There. Now that that is out of the way, John Scalzi's Old Man's War is a gripping, enjoyable military science-fiction novel whose sole major fault is that it feels too damnably short.
The title is unfailingly accurate — it is the story of an old man's war. Join the Army, see the Galaxy, meet exotic aliens... and, well, kill them. Seventy-five year old widower John Perry takes a second shot at life and abandons Earth to enlist in the Colonial Defense Forces. Conveniently dropped into a new enhanced body, Perry is soon hip-deep in a decidedly Darwinian conflict between various sentient species for habitable planets. The story arc follows the predictable set-up — boot camp (of a sort), first combat, the progressive hardening of the character through more varied combat experience.
Though the story arc is a familiar one, Scalzi has peppered his work with an abundance of nifty concepts, social commentary, technology and some interesting twists on the usual aliens, as well as tight writing and good characterization (and a slightly sick and off-beat sense of humor).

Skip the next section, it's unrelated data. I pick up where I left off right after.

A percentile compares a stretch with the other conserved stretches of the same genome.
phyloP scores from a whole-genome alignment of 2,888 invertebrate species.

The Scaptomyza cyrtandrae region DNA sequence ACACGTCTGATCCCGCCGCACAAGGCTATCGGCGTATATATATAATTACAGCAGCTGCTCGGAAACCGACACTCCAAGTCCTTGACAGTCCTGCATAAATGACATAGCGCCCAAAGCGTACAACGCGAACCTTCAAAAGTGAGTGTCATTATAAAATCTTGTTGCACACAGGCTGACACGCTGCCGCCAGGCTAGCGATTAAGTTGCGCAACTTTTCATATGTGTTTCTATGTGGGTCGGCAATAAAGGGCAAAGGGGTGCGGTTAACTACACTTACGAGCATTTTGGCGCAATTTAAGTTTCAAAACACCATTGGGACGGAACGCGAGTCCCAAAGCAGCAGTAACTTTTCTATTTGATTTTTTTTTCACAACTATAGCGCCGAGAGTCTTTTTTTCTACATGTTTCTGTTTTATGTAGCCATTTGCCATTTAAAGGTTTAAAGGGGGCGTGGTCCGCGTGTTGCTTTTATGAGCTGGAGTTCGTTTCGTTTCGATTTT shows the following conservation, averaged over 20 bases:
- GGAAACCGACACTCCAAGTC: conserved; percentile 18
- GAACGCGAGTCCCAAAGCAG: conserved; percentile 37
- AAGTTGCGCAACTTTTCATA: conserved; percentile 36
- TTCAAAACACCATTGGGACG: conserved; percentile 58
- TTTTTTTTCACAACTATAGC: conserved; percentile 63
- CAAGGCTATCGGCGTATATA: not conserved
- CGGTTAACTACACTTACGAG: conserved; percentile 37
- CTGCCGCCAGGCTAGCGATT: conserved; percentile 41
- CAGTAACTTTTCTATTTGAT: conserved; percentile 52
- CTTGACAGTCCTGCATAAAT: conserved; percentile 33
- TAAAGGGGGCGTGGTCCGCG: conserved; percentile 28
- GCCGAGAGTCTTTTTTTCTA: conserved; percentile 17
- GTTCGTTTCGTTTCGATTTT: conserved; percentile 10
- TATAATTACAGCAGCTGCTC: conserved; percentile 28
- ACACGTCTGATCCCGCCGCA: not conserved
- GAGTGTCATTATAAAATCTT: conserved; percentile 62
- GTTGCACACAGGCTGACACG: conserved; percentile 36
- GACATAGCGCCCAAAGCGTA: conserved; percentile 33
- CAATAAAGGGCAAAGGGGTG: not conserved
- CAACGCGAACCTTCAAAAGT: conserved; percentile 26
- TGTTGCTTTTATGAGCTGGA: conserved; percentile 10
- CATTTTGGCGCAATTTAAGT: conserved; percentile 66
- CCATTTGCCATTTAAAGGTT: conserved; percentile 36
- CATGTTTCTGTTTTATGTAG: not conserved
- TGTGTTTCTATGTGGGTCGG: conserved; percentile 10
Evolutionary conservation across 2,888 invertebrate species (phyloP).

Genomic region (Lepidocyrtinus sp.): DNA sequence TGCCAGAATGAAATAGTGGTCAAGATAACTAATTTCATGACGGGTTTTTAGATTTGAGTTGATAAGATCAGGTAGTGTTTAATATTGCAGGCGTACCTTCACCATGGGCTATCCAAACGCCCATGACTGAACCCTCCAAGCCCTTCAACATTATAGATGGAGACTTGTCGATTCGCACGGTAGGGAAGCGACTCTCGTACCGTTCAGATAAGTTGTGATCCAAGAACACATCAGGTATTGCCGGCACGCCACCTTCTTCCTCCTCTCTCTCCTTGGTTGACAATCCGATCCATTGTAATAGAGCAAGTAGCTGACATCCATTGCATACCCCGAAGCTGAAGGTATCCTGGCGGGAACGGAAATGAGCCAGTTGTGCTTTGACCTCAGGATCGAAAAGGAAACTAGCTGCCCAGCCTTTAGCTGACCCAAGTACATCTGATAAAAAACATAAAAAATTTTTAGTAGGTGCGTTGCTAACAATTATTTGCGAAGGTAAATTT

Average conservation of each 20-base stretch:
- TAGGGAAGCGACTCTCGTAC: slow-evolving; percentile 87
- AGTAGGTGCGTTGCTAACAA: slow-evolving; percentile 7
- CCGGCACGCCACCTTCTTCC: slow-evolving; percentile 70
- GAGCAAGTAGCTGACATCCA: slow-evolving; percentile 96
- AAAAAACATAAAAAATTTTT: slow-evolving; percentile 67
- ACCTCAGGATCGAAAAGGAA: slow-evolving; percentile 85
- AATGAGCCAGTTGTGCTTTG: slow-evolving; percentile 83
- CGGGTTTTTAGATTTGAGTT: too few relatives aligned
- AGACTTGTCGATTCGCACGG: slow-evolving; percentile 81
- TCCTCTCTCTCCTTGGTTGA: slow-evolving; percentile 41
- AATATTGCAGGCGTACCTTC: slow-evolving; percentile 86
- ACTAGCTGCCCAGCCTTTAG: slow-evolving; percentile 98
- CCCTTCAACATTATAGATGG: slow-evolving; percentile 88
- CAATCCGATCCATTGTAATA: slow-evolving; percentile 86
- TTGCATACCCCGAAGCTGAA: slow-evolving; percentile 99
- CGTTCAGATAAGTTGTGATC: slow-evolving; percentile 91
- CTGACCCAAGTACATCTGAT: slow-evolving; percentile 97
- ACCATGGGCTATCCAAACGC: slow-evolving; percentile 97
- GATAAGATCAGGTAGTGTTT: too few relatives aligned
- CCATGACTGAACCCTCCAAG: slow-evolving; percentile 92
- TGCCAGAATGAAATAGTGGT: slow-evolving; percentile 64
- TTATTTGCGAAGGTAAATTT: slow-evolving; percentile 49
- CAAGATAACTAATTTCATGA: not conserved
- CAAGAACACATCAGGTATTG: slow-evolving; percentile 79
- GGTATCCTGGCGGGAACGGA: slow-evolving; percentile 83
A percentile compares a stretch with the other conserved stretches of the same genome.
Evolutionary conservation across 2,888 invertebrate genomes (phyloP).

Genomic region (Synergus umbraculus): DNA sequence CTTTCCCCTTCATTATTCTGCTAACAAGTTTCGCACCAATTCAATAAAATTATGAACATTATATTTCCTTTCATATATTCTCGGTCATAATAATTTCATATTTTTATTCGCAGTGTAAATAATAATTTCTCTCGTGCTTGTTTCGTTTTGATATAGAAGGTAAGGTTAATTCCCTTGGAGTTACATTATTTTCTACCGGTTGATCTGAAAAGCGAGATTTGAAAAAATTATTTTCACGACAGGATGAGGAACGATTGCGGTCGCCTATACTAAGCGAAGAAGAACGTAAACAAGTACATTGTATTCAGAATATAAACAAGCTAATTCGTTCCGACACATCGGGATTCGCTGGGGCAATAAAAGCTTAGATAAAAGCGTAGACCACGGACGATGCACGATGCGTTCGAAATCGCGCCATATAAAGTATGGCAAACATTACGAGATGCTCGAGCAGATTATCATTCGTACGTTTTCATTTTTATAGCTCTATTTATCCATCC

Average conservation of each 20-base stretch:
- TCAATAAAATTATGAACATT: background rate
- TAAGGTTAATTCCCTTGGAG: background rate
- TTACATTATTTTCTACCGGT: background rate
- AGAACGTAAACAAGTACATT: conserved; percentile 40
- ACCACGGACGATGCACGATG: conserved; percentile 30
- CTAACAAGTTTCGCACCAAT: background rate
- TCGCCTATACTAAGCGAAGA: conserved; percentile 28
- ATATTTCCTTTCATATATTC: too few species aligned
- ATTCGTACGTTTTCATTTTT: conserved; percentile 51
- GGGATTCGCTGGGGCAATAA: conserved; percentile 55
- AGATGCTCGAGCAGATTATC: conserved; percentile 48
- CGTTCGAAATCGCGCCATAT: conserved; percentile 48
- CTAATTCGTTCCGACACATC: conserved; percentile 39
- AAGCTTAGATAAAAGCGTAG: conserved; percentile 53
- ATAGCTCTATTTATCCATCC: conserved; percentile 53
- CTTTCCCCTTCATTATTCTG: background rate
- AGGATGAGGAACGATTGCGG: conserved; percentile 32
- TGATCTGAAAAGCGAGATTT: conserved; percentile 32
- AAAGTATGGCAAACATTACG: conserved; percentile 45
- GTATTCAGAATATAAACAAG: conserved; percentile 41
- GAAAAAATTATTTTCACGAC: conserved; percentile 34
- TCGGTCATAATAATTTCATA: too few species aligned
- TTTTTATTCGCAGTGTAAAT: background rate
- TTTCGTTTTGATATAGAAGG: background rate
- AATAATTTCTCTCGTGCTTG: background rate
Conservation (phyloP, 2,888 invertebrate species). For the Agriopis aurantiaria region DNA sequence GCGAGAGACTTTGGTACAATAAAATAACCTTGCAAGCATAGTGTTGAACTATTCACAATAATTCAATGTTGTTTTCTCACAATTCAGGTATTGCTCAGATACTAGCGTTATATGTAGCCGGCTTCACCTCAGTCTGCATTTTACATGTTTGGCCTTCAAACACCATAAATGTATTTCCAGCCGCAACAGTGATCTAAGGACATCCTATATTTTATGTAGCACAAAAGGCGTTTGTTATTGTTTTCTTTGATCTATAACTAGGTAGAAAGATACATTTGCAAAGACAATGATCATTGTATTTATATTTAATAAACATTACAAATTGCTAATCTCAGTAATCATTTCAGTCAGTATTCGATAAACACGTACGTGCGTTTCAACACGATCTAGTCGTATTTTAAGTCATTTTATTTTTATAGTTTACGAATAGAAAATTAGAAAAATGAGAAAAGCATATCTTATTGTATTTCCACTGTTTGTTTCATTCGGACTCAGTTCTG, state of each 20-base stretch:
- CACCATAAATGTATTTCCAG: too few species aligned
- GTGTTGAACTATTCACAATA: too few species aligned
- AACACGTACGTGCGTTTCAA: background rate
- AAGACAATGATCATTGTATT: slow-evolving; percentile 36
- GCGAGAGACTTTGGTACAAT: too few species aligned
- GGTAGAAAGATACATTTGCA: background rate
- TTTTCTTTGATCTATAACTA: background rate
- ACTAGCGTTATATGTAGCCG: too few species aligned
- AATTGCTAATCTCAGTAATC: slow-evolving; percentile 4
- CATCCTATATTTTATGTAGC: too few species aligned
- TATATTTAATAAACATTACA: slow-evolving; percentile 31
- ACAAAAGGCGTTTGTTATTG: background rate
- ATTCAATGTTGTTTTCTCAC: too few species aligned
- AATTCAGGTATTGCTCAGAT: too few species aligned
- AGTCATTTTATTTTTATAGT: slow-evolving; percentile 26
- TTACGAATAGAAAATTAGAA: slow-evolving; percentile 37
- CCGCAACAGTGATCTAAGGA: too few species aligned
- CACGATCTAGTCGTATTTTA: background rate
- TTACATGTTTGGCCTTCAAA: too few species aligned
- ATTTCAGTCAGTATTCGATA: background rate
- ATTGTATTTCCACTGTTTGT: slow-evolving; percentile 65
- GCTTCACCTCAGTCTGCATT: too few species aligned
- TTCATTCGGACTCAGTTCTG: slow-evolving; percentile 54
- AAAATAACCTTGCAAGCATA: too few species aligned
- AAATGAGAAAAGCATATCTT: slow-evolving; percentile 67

Aside from the story length, the only quibble I had plotwise with Old Man's War was the black-and-white, everybody-versus-everybody vision of the OMW's universe. This reads as a bit shallow and unbelievable — not because I couldn't believe in a Darwinian universe, but because I would have expected that the conflict would not be quite as simplistic as it seems portrayed here. I would have expected more alien species using different evolutionary tracks to succeed (i.e. some parasitical, etc.) rather than just straight-forward violent competition. But hey, that's me.
You may now resume your regular programming.
If you are looking for more military science fiction to read, check out the Baen Free Library, courtesy of Baen Books (Note: not the publisher of OMW — that would be Tor Books) . The Baen Free Library includes works from such authors as David Drake, John Ringo, and David Weber (for the excellent Honor Harrington Series). I also recommend the old classic Starship Troopers by Robert A. Heinlein if you haven't read it yet. (Note: I've linked to the version with the classic cover, not the trashy movie cover version.) And as a bonus, I recommend my personal favorite Heinlein, The Moon is a Harsh Mistress.